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Is there a good way to find out which exceptions a procedure/function can raise in Delphi (including it's called procedures/functions)?

In Java you always have to declare which exceptions that can be thrown, but this is not the case in Delphi, which could lead to unhandled exceptions.

Are there any code analysis tools that detects unhandled exceptions?

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1  
It might do you good to add a "why" you need to solve this. –  Jim McKeeth Sep 16 '08 at 15:46

10 Answers 10

up vote 11 down vote accepted

(Edit: It is now obvious that the question referred only to design-time checking.)

New answer:

I cannot state whether there are any tools to check this for you. Pascal Analyzer, for one, does not.

I can tell you, however, that in most Delphi applications, even if there was a tool to check this for you, you would get no results.

Why? Because the main message loop in TApplication.Run() wraps all HandleMessage() calls in an exception handling block, which catches all exception types. Thus you will have implicit/default exception handling around 99.999% of code in most applications. And in most applications, this exception handling will be around 100% of your own code - the 0.001% of code which is not wrapped in exception handling will be the automatically generated code.

If there was a tool available to check this for you, you would need to rewrite Application.run() such that it does not include exception handling.

(Previous answer: The Application.OnException event handler can be assigned to catch all exceptions that aren't handled by other exception handlers. Whilst this is run-time, and thus perhaps not exactly what you are after (it sounds like you want to identify them at design time), it does allow you to trap any exception not handled elsewhere. In conjunction with tools such as the JCLDebug stuff in the Jedi Code Library, you could log a stack trace to find out where & why an exception occurred, which would allow for further investigation and adding specific exception handling or prevention around the guilty code...)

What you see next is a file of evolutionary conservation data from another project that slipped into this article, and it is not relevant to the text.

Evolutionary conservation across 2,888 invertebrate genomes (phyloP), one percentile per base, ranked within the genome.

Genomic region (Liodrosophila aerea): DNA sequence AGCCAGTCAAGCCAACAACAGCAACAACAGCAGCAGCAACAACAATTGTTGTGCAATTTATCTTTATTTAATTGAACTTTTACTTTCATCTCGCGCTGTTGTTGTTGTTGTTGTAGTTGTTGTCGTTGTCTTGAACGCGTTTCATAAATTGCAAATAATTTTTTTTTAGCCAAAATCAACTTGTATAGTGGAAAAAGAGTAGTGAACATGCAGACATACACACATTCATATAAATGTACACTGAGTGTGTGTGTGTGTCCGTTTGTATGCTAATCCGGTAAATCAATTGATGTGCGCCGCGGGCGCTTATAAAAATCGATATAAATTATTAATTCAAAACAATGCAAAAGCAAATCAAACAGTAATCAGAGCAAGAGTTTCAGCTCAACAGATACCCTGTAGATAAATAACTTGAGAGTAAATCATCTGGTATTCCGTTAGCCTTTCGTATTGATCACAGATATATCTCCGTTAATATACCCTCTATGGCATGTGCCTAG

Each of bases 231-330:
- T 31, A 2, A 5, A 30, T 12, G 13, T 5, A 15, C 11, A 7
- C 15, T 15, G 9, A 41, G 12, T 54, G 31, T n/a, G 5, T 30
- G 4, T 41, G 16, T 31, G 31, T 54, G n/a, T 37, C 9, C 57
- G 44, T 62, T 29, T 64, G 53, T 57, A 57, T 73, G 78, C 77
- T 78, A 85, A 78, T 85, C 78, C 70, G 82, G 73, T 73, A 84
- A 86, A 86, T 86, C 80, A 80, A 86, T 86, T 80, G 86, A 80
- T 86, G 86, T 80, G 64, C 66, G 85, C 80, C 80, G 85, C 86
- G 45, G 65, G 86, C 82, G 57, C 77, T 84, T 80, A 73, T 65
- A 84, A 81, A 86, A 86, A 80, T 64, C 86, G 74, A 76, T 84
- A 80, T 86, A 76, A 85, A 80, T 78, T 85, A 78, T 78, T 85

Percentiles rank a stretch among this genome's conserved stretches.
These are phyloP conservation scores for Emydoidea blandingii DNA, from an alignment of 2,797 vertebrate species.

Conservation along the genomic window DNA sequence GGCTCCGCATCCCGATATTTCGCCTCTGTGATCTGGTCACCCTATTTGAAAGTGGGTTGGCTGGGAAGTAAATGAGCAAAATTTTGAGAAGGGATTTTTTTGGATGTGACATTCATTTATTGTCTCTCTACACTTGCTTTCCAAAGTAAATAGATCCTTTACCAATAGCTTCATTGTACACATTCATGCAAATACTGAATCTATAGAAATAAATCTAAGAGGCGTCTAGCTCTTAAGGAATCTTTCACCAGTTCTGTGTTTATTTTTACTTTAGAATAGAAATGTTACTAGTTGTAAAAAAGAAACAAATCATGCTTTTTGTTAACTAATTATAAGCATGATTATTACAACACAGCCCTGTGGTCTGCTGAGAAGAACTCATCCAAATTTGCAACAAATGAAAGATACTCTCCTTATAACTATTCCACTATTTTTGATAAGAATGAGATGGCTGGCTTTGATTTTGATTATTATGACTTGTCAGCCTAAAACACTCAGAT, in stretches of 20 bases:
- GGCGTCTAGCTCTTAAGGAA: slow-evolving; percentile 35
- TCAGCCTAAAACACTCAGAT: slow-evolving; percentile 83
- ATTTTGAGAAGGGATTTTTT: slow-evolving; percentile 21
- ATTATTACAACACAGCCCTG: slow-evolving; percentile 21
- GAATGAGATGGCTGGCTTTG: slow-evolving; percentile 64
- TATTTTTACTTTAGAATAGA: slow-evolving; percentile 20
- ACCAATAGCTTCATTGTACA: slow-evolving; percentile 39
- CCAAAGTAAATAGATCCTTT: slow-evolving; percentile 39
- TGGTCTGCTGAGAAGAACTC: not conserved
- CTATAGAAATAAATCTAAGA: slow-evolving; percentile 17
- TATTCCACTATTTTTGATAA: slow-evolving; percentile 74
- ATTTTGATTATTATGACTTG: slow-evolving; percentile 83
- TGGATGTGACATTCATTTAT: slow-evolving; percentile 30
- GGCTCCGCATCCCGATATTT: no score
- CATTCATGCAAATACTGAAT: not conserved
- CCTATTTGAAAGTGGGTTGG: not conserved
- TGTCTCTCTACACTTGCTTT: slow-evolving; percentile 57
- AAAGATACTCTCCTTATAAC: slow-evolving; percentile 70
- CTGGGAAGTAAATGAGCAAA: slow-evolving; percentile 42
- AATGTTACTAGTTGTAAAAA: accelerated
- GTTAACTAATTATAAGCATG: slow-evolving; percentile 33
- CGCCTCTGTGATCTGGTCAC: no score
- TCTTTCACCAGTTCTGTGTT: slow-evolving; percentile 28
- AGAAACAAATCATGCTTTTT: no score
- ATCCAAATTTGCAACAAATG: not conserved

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Finalization sections of units can raise exceptions too. These will slip by I think... and are also somewhat problematic.

I think Delphi IDE has a build-in "stack trace" or "stack tree" something like.

This question reminds me of Skybuck's TRussianRoulette game... google it, it's code and answer may help.

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The short answers is there is no tool that does what you say, and even a scan for the raise keyword wouldn't get you there. EAccessViolation or EOutOfMemory are just two of a number of exceptions that could get raised just about anywhere.

One fundamental thing about Delphi is the exceptions are hierarchical: All defined language exceptions descend from Exception, although it is worth noting that it is actually possible to raise any TObject descendant.

If you want to catch every exception that is raised in a particular procedure, just wrap it in a try / except block, but as was mentioned this is not recommended.

// Other code . . . 
try
  SomeProcedure()
except  // BAD IDEA!
  ShowMessage('I caught them all!');
end;

That will catch everything, even instances of a raised TObject. Although I would argue that this is rarely the best course of action. Usually you want to use a try / finally block and then allow your global exception handler (or one final try / except block) to actually handle the exceptions.

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As Jim McKeeth points out, you can't get a definitive answer, but it seems to me that one could partially answer the question by some static analysis: given a particular function/procedure, construct a call graph. Check each of the functions in that call graph for a raise statement. That would tell you, for instance, that TIdTcpClient.ReadString can raise an EIdNotConnected (among others).

A clever analyser might also note that some code uses the / operator and include EDivByZero as a possibility, or that some procedure accesses an array and include ERangeError.

That answer's a bit tighter than simply grepping for "raise".

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Any exception not explicitly or generally handled at a specific level will trickle upwards in the call stack. The Delphi RTL (Run Time Library) will generate a set of different exception classes - (mathematical errors, access errors, class specific errors etc). You can chose to handle them specifically or generally in the different try except blocks.